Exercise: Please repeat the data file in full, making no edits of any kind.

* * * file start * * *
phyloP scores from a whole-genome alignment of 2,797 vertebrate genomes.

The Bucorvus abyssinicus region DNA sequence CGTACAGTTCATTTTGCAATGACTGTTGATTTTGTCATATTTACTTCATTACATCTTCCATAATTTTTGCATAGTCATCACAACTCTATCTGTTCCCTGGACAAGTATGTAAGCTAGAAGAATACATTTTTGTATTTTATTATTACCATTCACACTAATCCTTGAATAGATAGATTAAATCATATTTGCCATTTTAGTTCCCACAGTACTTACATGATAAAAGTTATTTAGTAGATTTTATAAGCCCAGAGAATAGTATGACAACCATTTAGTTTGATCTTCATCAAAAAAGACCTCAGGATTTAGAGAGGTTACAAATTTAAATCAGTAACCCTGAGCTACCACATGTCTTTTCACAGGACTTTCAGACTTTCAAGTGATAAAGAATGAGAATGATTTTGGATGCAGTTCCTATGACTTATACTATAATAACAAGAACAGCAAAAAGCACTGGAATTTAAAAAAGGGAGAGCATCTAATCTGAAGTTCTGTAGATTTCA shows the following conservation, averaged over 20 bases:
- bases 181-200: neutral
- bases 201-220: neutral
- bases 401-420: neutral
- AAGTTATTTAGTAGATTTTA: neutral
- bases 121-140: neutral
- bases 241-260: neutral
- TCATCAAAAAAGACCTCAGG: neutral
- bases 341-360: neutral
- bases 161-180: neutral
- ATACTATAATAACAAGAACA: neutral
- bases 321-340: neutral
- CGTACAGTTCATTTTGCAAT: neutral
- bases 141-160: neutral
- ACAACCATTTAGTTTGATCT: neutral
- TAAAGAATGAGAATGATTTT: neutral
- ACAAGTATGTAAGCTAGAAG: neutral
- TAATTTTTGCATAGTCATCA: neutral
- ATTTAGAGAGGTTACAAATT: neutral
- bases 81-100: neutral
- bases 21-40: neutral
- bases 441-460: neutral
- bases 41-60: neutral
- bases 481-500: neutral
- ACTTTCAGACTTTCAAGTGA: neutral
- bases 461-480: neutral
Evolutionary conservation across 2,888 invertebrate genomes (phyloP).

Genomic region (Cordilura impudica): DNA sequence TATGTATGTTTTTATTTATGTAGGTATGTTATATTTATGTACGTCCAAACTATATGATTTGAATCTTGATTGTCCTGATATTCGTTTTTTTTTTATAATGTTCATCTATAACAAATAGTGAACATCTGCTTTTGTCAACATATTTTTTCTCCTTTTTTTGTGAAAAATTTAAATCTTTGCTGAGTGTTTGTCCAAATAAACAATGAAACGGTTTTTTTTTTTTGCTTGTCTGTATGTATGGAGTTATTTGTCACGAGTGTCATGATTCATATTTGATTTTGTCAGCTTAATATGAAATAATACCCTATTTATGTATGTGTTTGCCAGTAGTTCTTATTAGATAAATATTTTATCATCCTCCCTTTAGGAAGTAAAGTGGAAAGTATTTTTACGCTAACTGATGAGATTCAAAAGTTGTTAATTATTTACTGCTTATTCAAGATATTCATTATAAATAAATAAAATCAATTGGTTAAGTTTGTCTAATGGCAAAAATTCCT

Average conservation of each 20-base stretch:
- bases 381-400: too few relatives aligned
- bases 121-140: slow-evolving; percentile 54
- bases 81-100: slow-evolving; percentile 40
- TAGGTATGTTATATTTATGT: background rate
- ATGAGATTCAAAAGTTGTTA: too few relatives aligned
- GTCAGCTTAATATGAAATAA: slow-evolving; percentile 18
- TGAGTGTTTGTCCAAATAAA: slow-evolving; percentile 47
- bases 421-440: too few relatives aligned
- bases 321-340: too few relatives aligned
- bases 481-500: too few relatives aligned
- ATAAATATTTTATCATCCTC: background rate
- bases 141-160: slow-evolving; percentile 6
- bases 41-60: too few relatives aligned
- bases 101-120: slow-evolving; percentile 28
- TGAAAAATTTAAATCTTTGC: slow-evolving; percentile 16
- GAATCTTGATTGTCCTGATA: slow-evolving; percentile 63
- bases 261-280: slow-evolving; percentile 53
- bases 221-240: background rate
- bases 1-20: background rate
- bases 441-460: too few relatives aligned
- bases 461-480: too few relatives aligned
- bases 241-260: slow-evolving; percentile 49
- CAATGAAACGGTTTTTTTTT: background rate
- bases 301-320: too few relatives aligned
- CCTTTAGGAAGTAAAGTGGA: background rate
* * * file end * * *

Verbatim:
phyloP scores from a whole-genome alignment of 2,797 vertebrate genomes.

The Bucorvus abyssinicus region DNA sequence CGTACAGTTCATTTTGCAATGACTGTTGATTTTGTCATATTTACTTCATTACATCTTCCATAATTTTTGCATAGTCATCACAACTCTATCTGTTCCCTGGACAAGTATGTAAGCTAGAAGAATACATTTTTGTATTTTATTATTACCATTCACACTAATCCTTGAATAGATAGATTAAATCATATTTGCCATTTTAGTTCCCACAGTACTTACATGATAAAAGTTATTTAGTAGATTTTATAAGCCCAGAGAATAGTATGACAACCATTTAGTTTGATCTTCATCAAAAAAGACCTCAGGATTTAGAGAGGTTACAAATTTAAATCAGTAACCCTGAGCTACCACATGTCTTTTCACAGGACTTTCAGACTTTCAAGTGATAAAGAATGAGAATGATTTTGGATGCAGTTCCTATGACTTATACTATAATAACAAGAACAGCAAAAAGCACTGGAATTTAAAAAAGGGAGAGCATCTAATCTGAAGTTCTGTAGATTTCA shows the following conservation, averaged over 20 bases:
- bases 181-200: neutral
- bases 201-220: neutral
- bases 401-420: neutral
- AAGTTATTTAGTAGATTTTA: neutral
- bases 121-140: neutral
- bases 241-260: neutral
- TCATCAAAAAAGACCTCAGG: neutral
- bases 341-360: neutral
- bases 161-180: neutral
- ATACTATAATAACAAGAACA: neutral
- bases 321-340: neutral
- CGTACAGTTCATTTTGCAAT: neutral
- bases 141-160: neutral
- ACAACCATTTAGTTTGATCT: neutral
- TAAAGAATGAGAATGATTTT: neutral
- ACAAGTATGTAAGCTAGAAG: neutral
- TAATTTTTGCATAGTCATCA: neutral
- ATTTAGAGAGGTTACAAATT: neutral
- bases 81-100: neutral
- bases 21-40: neutral
- bases 441-460: neutral
- bases 41-60: neutral
- bases 481-500: neutral
- ACTTTCAGACTTTCAAGTGA: neutral
- bases 461-480: neutral
Evolutionary conservation across 2,888 invertebrate genomes (phyloP).

Genomic region (Cordilura impudica): DNA sequence TATGTATGTTTTTATTTATGTAGGTATGTTATATTTATGTACGTCCAAACTATATGATTTGAATCTTGATTGTCCTGATATTCGTTTTTTTTTTATAATGTTCATCTATAACAAATAGTGAACATCTGCTTTTGTCAACATATTTTTTCTCCTTTTTTTGTGAAAAATTTAAATCTTTGCTGAGTGTTTGTCCAAATAAACAATGAAACGGTTTTTTTTTTTTGCTTGTCTGTATGTATGGAGTTATTTGTCACGAGTGTCATGATTCATATTTGATTTTGTCAGCTTAATATGAAATAATACCCTATTTATGTATGTGTTTGCCAGTAGTTCTTATTAGATAAATATTTTATCATCCTCCCTTTAGGAAGTAAAGTGGAAAGTATTTTTACGCTAACTGATGAGATTCAAAAGTTGTTAATTATTTACTGCTTATTCAAGATATTCATTATAAATAAATAAAATCAATTGGTTAAGTTTGTCTAATGGCAAAAATTCCT

Average conservation of each 20-base stretch:
- bases 381-400: too few relatives aligned
- bases 121-140: slow-evolving; percentile 54
- bases 81-100: slow-evolving; percentile 40
- TAGGTATGTTATATTTATGT: background rate
- ATGAGATTCAAAAGTTGTTA: too few relatives aligned
- GTCAGCTTAATATGAAATAA: slow-evolving; percentile 18
- TGAGTGTTTGTCCAAATAAA: slow-evolving; percentile 47
- bases 421-440: too few relatives aligned
- bases 321-340: too few relatives aligned
- bases 481-500: too few relatives aligned
- ATAAATATTTTATCATCCTC: background rate
- bases 141-160: slow-evolving; percentile 6
- bases 41-60: too few relatives aligned
- bases 101-120: slow-evolving; percentile 28
- TGAAAAATTTAAATCTTTGC: slow-evolving; percentile 16
- GAATCTTGATTGTCCTGATA: slow-evolving; percentile 63
- bases 261-280: slow-evolving; percentile 53
- bases 221-240: background rate
- bases 1-20: background rate
- bases 441-460: too few relatives aligned
- bases 461-480: too few relatives aligned
- bases 241-260: slow-evolving; percentile 49
- CAATGAAACGGTTTTTTTTT: background rate
- bases 301-320: too few relatives aligned
- CCTTTAGGAAGTAAAGTGGA: background rate